Enemies are also a lot more interesting than before, with a lot of enemies that require you to be careful with until you grow stronger, mostly due to the fact that some enemies are immune to some of your items like the jackhammer, while others will explode or counter-attack if you don’t get out of the way in time, leading to a lot more variety compared to the boring defenseless enemies of the past, and each area of the game has their own unique sets of enemies to add to the mix. More areas and items also means more game time, which is a major improvement over the original as that game could be beaten in only 2-4 hours if you tried upgrading everything, while for me it took nearly 11 hours to beat the game with 100% secrets, and that doesn’t count the insanely difficult challenge dungeon that tests your learned skills to their absolute limit with some devilish puzzles and mazes.
So, with the core concept of the game improved and a lot of variety added, what else is there to talk about with this sequel? Well, while it pretty much makes the first game entirely obsolete outside of the story, there is still a very minor issue that might make some would-be completionists frustrated. You see, when you die, you tend to lose some or all of your resources depending on the circumstances, which makes sense, but after a while you will run out of resource tiles to mine, and if you’re aiming to upgrade and purchase every item in the game and happen to die a ton while doing so, then you’ll have no choice but to hunt down enemies in the hope they might drop a rare gem upon defeat, which in turn becomes the only way to earn money once everything runs out. Part of me wishes would randomize the lost ore and hide them in random tiles around the map so that way they aren’t really lost forever, as it would prevent this issue from being a pain to deal with.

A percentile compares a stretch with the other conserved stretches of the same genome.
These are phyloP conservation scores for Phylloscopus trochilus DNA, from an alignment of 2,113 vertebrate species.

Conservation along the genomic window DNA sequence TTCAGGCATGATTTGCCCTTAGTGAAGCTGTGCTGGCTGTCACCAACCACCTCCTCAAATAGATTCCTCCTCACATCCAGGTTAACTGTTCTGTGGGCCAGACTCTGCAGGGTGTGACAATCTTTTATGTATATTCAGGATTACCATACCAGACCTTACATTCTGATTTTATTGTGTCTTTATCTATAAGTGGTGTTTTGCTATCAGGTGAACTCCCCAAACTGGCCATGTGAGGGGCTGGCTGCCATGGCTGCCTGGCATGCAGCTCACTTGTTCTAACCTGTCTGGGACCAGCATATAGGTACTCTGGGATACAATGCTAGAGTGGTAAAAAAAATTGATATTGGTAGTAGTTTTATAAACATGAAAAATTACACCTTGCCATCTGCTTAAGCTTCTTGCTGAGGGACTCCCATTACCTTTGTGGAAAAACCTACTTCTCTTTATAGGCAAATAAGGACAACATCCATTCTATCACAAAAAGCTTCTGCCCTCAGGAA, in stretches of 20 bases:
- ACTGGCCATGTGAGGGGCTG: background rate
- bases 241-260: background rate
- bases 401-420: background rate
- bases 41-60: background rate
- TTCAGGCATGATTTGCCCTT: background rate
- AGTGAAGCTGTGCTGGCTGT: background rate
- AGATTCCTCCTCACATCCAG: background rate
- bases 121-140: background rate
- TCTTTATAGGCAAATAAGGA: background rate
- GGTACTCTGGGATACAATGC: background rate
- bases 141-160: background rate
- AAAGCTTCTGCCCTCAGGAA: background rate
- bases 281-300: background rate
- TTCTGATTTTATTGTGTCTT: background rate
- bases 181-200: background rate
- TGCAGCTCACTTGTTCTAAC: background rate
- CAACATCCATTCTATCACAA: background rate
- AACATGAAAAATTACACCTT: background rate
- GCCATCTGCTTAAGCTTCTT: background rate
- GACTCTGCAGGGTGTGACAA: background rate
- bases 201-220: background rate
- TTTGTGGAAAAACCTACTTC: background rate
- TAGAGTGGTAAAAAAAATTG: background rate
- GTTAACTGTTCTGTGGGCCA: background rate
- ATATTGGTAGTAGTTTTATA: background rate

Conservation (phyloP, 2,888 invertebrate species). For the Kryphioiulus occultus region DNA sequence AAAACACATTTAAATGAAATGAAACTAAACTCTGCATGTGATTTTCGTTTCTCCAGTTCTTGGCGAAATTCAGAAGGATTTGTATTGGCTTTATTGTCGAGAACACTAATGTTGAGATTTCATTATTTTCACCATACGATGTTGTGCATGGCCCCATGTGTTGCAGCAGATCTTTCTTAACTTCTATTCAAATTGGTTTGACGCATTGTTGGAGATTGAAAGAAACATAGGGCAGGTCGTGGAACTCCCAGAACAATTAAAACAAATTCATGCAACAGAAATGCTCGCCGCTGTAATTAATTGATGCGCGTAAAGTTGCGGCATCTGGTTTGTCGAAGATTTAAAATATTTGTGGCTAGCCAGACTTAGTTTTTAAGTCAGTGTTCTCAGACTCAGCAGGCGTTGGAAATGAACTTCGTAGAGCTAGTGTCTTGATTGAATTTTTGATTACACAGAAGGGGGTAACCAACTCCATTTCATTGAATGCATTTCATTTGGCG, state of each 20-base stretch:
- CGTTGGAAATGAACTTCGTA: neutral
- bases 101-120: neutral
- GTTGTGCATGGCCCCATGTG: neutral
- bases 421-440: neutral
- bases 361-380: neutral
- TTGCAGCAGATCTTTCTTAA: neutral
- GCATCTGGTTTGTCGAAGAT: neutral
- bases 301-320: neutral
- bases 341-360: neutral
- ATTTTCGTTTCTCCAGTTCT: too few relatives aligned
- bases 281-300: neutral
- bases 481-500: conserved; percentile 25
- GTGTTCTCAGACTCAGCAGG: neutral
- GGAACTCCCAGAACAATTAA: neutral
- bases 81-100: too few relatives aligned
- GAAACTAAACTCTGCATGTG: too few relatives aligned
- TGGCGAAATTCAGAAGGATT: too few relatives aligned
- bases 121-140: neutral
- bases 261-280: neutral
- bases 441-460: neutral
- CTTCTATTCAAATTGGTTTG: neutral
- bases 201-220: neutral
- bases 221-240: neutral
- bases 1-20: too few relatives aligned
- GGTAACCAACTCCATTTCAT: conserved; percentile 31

Outside of that though, the sequel does a fantastic job at taking the simple, addictive concept from the original game and bringing to life a lot of much-needed creativity to benefit the world being built with this adventure.
Steamworld Dig 2 is by far the biggest surprise from 2017, and while it took a while for me to get to this title in the queue, I’m really happy I eventually did, as this quickly became one of my favorite games to come out during the entire year of 2017! Expanding a concept that I saw great potential in three years ago, and letting it grow into a behemoth of a Metroidvania with lots of love and polish makes this game an adventure that everyone really should give a shot, even if you haven’t played the first one. The Playstation 4 version that’s the subject of this review is especially recommended as it throws in a few nifty challenges for the player to complete for some tough achievements, which are totally absent from the Switch version of the game, (but are in every other version) giving that version a sacrifice for the sake of portability. Still, if you’re even moderately into Metroidvania titles, you owe it to yourself to check out Steamworld Dig 2 if you haven’t already, and I’m pleased to say that this game was really damn close to being my game of the year for 2017, right after I thought I already had made my mind up on which games were the best! I give Steamworld Dig 2 a 10 out of 10, and give it the ultimate recommendation for metroidvania fans!